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Treatment of Head Pressing in Dogs

Head pressing can only be resolved by treatment of the underlying condition. If your dog has been poisoned, the veterinarian will attempt to identify the toxin and counter it. This can include a variety of methods, such as providing fluids to combat dehydration, activated charcoal to absorb toxins, chelation therapy, or drugs that keep the body from processing the substance into its toxic by-products, such as in the case of antifreeze poisoning. Providing the veterinarian with information about toxic hazard in and near your home is often key to saving your dog’s life. These treatments are administered as soon as possible and stopped once the animal recovers.

Neurological diseases like meningitis can be identified by culturing the cerebrospinal fluid and choosing an appropriate antibiotic. The antibiotic administration must be given as directed until the entire course of medicine has been used up, even after symptoms improve. This ensures that your dog will not relapse or develop antibiotic-resistant strains of the infection. Antibiotics are usually safe, but in some pets may irritate their stomach.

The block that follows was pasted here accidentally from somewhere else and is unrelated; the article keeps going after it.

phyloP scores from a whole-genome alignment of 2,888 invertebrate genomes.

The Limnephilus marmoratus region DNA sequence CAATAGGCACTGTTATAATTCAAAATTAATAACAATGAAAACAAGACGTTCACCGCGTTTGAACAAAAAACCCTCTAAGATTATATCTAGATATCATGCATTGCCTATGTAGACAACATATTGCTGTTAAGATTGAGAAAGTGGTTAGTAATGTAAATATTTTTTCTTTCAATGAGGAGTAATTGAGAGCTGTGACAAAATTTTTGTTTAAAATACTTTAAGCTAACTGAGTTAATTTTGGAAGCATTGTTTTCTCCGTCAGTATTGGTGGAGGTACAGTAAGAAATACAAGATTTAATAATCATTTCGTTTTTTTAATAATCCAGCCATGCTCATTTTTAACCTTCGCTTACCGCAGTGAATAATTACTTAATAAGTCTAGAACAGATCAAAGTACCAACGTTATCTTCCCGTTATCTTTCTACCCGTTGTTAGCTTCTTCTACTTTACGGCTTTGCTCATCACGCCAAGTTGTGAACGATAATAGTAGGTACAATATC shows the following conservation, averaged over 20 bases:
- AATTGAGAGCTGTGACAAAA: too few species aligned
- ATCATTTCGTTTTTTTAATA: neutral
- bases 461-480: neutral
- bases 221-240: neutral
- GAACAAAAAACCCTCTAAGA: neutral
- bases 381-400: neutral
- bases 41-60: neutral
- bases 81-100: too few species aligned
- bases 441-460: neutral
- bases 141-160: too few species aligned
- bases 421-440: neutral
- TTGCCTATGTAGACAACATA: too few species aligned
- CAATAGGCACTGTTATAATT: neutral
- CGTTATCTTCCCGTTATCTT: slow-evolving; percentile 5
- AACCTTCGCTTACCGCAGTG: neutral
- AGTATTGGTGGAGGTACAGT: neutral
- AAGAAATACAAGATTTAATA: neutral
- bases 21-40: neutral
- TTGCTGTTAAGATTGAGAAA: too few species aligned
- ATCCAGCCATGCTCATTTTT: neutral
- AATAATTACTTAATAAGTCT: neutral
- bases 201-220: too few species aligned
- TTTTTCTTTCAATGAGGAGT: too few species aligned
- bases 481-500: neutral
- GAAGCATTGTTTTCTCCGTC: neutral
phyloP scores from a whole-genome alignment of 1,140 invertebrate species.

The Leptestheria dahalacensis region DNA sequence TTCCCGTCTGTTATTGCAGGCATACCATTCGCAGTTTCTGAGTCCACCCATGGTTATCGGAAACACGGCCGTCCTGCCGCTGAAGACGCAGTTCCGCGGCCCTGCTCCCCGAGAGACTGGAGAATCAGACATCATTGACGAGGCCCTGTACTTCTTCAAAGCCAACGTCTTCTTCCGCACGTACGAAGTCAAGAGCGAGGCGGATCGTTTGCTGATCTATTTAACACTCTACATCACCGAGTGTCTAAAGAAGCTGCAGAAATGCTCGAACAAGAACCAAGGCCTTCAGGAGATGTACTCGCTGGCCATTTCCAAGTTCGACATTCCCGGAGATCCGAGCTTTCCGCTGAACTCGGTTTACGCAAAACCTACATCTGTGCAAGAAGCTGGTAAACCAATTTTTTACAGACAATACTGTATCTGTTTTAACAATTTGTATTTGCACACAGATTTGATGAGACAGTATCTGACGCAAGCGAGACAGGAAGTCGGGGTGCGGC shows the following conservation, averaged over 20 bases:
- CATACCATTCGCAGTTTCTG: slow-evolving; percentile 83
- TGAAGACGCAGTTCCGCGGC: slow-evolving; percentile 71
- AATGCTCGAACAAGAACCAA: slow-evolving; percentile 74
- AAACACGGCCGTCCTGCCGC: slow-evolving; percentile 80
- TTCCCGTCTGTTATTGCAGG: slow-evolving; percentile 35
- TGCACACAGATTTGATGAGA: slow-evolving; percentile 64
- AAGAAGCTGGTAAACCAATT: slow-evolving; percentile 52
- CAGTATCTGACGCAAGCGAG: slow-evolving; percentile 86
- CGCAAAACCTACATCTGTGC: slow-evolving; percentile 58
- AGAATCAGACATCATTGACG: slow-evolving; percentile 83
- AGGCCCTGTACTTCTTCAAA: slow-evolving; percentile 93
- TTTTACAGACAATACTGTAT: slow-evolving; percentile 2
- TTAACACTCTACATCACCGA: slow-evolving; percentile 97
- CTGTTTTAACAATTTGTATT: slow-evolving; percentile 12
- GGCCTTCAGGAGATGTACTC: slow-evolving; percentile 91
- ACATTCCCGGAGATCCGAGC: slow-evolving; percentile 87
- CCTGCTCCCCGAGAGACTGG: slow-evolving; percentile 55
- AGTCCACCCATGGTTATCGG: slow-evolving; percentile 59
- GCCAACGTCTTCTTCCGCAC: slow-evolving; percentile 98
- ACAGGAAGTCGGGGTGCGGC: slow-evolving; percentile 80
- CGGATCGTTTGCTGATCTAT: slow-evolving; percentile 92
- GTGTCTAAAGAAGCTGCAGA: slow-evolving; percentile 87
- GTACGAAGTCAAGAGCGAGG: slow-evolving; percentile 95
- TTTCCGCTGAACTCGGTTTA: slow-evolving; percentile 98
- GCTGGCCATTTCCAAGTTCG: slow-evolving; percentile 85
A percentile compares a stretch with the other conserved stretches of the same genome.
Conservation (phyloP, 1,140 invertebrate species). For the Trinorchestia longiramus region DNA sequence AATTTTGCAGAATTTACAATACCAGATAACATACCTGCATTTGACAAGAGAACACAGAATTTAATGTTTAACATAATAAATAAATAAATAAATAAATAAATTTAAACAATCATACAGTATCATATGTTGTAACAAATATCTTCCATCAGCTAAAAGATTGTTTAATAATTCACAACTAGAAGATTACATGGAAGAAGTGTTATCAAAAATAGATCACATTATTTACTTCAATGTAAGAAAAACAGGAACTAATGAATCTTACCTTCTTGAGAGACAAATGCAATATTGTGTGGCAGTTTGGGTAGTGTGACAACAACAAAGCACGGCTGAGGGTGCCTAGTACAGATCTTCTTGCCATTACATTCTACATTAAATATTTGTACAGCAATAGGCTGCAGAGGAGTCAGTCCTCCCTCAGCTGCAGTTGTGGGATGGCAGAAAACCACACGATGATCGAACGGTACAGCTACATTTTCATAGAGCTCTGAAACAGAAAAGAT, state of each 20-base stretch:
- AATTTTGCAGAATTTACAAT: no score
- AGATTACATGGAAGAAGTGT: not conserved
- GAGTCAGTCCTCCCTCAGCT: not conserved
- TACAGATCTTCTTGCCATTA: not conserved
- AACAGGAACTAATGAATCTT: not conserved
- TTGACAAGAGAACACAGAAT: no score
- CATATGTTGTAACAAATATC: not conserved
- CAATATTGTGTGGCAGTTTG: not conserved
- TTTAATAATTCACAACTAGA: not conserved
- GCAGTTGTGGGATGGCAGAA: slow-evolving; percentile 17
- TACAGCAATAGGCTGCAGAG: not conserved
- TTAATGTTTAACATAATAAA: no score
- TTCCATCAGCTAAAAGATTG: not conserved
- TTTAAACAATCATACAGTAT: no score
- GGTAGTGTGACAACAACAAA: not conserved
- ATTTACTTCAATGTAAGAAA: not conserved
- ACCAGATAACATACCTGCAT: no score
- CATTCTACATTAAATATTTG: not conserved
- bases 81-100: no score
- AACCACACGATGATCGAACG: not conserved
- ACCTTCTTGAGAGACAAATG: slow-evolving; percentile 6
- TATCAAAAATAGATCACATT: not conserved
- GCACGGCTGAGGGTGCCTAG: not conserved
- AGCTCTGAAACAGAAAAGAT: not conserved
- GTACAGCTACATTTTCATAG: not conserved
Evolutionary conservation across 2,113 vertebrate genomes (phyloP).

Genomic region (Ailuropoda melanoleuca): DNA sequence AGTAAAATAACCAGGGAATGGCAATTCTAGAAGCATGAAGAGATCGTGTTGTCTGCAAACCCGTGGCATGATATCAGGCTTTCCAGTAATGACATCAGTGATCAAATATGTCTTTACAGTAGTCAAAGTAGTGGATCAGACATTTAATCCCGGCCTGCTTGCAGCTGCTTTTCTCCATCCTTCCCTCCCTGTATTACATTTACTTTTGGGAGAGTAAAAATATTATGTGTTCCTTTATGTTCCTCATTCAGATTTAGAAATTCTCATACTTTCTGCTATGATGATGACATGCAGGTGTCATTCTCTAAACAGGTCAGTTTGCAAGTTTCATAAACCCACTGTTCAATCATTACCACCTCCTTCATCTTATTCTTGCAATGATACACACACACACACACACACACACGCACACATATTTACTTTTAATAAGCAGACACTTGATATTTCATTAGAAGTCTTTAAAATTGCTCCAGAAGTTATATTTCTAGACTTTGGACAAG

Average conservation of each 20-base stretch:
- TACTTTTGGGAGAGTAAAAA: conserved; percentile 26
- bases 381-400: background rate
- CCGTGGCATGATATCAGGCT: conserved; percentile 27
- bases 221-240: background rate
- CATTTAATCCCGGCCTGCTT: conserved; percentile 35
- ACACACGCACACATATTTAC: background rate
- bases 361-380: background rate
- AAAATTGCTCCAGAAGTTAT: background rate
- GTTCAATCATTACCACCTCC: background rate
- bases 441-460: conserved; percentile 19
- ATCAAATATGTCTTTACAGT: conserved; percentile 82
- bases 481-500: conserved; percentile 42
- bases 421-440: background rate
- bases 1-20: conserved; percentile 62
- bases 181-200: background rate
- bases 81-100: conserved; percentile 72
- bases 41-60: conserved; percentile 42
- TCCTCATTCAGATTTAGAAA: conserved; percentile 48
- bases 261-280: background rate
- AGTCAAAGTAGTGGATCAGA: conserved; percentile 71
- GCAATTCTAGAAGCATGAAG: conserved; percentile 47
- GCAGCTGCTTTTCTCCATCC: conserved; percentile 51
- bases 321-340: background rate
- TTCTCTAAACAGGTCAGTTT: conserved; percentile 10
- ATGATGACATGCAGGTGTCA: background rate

Cancers will be treated according to their location, type and progression. Radiation therapy, chemotherapy or surgery may be required.

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Recovery of Head Pressing in Dogs

The recovery of your pet will depend on the cause of the head pressing. As neurological symptoms are serious, the veterinarian will more than likely request follow-up appointments to monitor your dog’s condition. Let your pet rest as much as possible and provide food, water, and medication as directed. Try not to overexcite or stress your pet (e.g. by vacuuming) if possible. Neurological symptoms brought about by poisoning or infection usually resolve quickly once proper treatment is found. Head pressing caused by degenerative diseases and cancers often take much longer to resolve, or in some cases, not at all.

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Cost of Head Pressing in Dogs